Arcam rBlink Bluetooth D/A processor Specifications

Sidebar 3: Specifications

Description: Bluetooth D/A converter. Inputs: Bluetooth only. Outputs: one pair analog, one coaxial S/PDIF. Supported codecs: SBC, AAC, aptX. Frequency response: 10Hz–20kHz, &$177;0.1dB. THD+noise: 0.002%. S/N ratio (A-Weighted): 106dB (24-bit). Line output level: 2.15V. Power requirements: 0.7W max. Supplied accessories: wallwart power supply, antenna.
Dimensions: 2.9" (75mm) W by 1" (26mm) H by 3.9" (100mm) D. Weight: 12oz (350gm).
Serial number of review samples: Not noted (ST); EBL 04114 (JA).
Price: $249.95.
Manufacturer: Arcam, The West Wing, Stirling House, Waterbeach, Cambridge CB25 9QE, England, UK. Web: US distributor: American Audio & Video, 4325 Executive Drive, Suite 300, Southaven, MS 38672. Tel: (866) 965-6050. Fax: (877) 457-2588. Web:

US distributor: American Audio & Video
4325 Executive Drive, Suite 300
Southaven, MS 38672
(866) 965-6050

deckeda's picture

John, I'd be interested to see Stereophile spill a little ink on Bluetooth solutions that handle AAC directly. The potential advantage is that the player can (and will) stream the file--unfettered--to the other end and the "Bluetoothness" aspect becomes irrelevant for those who buy music from the world's largest online music seller, or make the effort to choose AAC over some other lossy format before putting songs on their phone, regardless of brand or OS.

Azteca X's picture

Deckeda, that sounds cool but I'm not familiar with that possibility.  Can you link to some products that do so, or any technical writings or forum posts that point to this possibility?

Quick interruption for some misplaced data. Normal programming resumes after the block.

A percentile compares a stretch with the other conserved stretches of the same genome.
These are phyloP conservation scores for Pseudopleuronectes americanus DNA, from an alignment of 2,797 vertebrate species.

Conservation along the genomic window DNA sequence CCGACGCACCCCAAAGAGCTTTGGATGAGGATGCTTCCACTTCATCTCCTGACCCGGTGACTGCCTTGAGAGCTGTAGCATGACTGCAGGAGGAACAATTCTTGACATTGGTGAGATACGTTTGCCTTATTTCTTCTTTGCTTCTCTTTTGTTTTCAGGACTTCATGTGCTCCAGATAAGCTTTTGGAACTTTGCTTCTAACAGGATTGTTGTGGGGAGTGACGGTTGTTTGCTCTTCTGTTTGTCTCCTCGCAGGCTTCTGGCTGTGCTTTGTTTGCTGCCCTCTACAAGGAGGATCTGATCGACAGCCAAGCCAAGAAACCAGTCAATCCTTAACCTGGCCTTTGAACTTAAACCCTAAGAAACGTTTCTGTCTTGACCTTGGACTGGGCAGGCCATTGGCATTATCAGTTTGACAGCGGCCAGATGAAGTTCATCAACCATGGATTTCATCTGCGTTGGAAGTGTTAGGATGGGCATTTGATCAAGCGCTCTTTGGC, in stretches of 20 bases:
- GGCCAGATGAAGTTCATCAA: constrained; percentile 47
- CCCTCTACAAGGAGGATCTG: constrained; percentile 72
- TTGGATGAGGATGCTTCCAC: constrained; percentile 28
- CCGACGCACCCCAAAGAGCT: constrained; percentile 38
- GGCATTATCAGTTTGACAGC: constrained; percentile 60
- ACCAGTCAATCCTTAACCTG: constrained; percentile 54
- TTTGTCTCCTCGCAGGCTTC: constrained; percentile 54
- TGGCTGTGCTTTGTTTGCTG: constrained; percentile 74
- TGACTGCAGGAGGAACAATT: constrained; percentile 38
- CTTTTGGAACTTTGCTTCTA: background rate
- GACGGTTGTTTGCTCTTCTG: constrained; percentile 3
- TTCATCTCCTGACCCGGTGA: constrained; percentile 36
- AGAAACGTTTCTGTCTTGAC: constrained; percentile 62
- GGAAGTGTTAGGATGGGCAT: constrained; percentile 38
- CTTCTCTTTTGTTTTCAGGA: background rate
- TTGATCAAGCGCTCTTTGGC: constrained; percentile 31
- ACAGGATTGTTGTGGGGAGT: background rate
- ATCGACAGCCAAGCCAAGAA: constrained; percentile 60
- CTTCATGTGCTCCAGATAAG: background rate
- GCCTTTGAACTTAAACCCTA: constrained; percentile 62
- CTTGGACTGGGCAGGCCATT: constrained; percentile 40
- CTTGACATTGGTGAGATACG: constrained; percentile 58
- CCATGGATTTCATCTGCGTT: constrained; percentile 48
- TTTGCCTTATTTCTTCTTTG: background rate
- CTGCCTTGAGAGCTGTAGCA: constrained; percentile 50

On another note, though I am duly impressed with the rBlink, glad there is a Bluetooth receiver that has proper measurements and a digital out, etc. the elephant in the room is the Apple TV.  Using Airplay, you can use your wifi network (no pesky 25-foot rule - don't have to be on the same floor) and stream losslessly.  How do ya like them apples?  The obvious limitation is that you have to be using Apple devices, excluding a few workarounds.  But if you're using an iPhone/iPod touch, a Macbook Air or Pro or iMac or what have you, Airplay is there and it does 16/44.1 and 16/48 losslessly.  The Apple TV has an optical out and no analog out, so it's only for the DAC crowd, but it works great and has Ethernet and Wi-Fi.  It's also notable that is is only $99 new rather than $249.

Mr. Tellig, it appears you use an iPhone, so I'd love to see you try out an Apple TV.  Return it if you are not pleased!

All that said, I have a dead simple Bluetooth radio in my bedroom that I use plenty for listening to podcast while I clean up or send audio from JRiver to it using JRemote.  Choice is a beautiful thing.

deckeda's picture

I'm sorry but I don't know where I read it. This review got me researching aptX because I'd read the earlier hosanas about it here. That's when I learned all aptX transmissions require the transcode through the "aptX codec".